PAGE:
REVIEW: Stolen Jars - Kept

Will Shenton

It seems like good, old-fashioned chamber pop (i.e., circa 2006) is in relatively short supply these days. That's fine, especially considering that it might've been one of the more overdone genres to blow up in the early-2000s indie scene, but I've been a little sad to see it go nonetheless. I think I'll always have a soft spot for the acoustic guitars, bowed strings, and overly-earnest lyrics of bands like Sea Wolf and Ra Ra Riot (the latter of whom, somewhat inexplicably and abruptly, went full-'80s retro synthpop on their last LP).

That's why, in a scene that's currently dominated by electronic music and bizarre, experimental psychedelia—don't get me wrong, I love it—I'm always happy to see new groups revisiting the style with a contemporary ear. New Jersey six-piece Stolen Jars (it seems to be a rule that you can't do chamber pop with fewer than five people) are the latest to tug at my nostalgic heartstrings with their gorgeous, artfully-crafted album Kept.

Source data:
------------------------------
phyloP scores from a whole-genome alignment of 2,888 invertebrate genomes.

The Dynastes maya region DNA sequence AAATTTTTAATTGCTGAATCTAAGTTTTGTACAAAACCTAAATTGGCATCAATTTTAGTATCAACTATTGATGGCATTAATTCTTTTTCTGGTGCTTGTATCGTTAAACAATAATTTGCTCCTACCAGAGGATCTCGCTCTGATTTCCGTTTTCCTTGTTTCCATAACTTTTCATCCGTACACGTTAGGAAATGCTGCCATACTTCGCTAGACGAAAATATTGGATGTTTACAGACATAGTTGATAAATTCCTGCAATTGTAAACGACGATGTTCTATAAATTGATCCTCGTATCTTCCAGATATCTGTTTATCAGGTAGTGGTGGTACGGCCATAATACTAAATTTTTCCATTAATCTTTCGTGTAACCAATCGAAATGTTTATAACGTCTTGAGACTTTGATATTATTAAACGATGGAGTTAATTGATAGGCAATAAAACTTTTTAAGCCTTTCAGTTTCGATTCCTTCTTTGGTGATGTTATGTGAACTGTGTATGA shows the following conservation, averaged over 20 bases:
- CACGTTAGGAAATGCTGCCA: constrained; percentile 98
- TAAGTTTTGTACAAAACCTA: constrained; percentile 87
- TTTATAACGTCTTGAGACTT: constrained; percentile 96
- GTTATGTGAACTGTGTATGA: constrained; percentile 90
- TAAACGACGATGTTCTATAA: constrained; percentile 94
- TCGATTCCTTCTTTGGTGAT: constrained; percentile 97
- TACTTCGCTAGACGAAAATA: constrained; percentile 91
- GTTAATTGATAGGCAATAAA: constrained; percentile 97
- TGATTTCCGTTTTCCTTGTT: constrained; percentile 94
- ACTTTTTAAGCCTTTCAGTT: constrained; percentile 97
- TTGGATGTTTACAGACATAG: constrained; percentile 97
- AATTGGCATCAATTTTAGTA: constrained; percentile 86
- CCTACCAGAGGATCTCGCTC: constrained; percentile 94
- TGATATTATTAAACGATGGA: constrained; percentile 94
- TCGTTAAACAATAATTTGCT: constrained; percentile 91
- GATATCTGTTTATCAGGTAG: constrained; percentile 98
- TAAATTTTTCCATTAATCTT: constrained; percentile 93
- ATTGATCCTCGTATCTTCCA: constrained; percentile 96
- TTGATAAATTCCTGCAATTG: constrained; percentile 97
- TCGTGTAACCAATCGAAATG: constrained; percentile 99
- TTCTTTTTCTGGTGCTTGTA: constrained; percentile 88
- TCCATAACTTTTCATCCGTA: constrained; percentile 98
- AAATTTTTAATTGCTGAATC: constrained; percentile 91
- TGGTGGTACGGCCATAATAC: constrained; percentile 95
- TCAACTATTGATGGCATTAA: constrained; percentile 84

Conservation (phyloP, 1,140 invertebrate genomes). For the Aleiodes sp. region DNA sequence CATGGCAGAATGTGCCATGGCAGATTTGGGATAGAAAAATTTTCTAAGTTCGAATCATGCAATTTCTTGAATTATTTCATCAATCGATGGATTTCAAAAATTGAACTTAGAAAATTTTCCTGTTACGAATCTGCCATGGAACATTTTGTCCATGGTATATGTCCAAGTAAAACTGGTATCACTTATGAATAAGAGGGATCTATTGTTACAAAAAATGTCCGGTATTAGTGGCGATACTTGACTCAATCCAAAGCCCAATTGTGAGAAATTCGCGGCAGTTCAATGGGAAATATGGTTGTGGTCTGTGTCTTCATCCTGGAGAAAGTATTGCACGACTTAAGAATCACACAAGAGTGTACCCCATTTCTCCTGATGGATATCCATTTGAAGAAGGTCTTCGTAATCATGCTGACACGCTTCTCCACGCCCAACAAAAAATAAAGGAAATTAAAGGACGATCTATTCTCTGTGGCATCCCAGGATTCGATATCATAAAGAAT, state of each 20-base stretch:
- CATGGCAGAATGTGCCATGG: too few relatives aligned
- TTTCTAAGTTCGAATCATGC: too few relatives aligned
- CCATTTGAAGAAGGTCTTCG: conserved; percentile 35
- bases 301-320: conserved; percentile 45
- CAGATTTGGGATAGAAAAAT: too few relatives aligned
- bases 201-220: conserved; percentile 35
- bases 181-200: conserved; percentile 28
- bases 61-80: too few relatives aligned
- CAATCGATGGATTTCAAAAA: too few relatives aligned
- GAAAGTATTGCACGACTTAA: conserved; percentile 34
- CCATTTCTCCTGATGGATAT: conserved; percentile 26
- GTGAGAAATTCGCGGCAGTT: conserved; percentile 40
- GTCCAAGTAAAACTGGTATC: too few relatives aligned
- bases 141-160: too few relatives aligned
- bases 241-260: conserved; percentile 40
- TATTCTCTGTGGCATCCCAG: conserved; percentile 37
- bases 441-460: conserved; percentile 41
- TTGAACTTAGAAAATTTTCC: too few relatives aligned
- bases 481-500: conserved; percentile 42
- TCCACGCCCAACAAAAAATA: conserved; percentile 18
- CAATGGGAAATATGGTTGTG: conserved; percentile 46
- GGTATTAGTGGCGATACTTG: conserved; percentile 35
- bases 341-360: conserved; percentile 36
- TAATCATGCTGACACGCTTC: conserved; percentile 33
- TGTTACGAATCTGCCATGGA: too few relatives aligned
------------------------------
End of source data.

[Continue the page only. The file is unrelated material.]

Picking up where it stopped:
There's a really excellent pacing and flow to the record, which transitions seamlessly from playful, Belle and Sebastian-esque songs like "Another November" to somewhat mournful tracks like "Glow." Though the vocals alternate between Molly Grund's cutesy anecdotes and Cody Fitzgerald's heartfelt pleas (which sound a lot like Justin Vernon in some parts), the sound remains remarkably consistent.

The key, I think, is Stolen Jars' unmistakable percussion. Throughout every song runs a thread of snare-rim clicks and clacks, which gives the whole thing an organic, almost woodsy atmosphere. But more than that, it keeps things upbeat on tracks that might otherwise be a bit too morose for their own good, and along with some well-placed handclaps drives the album to be more energetic than a lot of its contemporaries.

I think it would be redundant at this point to say that I'm really, really enjoying Kept. My only complaint is that it feels a little short (some might say extremely short for an LP, coming in at just 37 minutes), but I think that works in the band's favor. Any longer and it might run the risk of becoming monotonous. As it stands, though, Stolen Jars' sophomore effort is a truly cohesive record, and one I'd recommend to those who fell in love with indie music ten or fifteen years ago.

Scratch that, actually. I'd recommend it to anyone.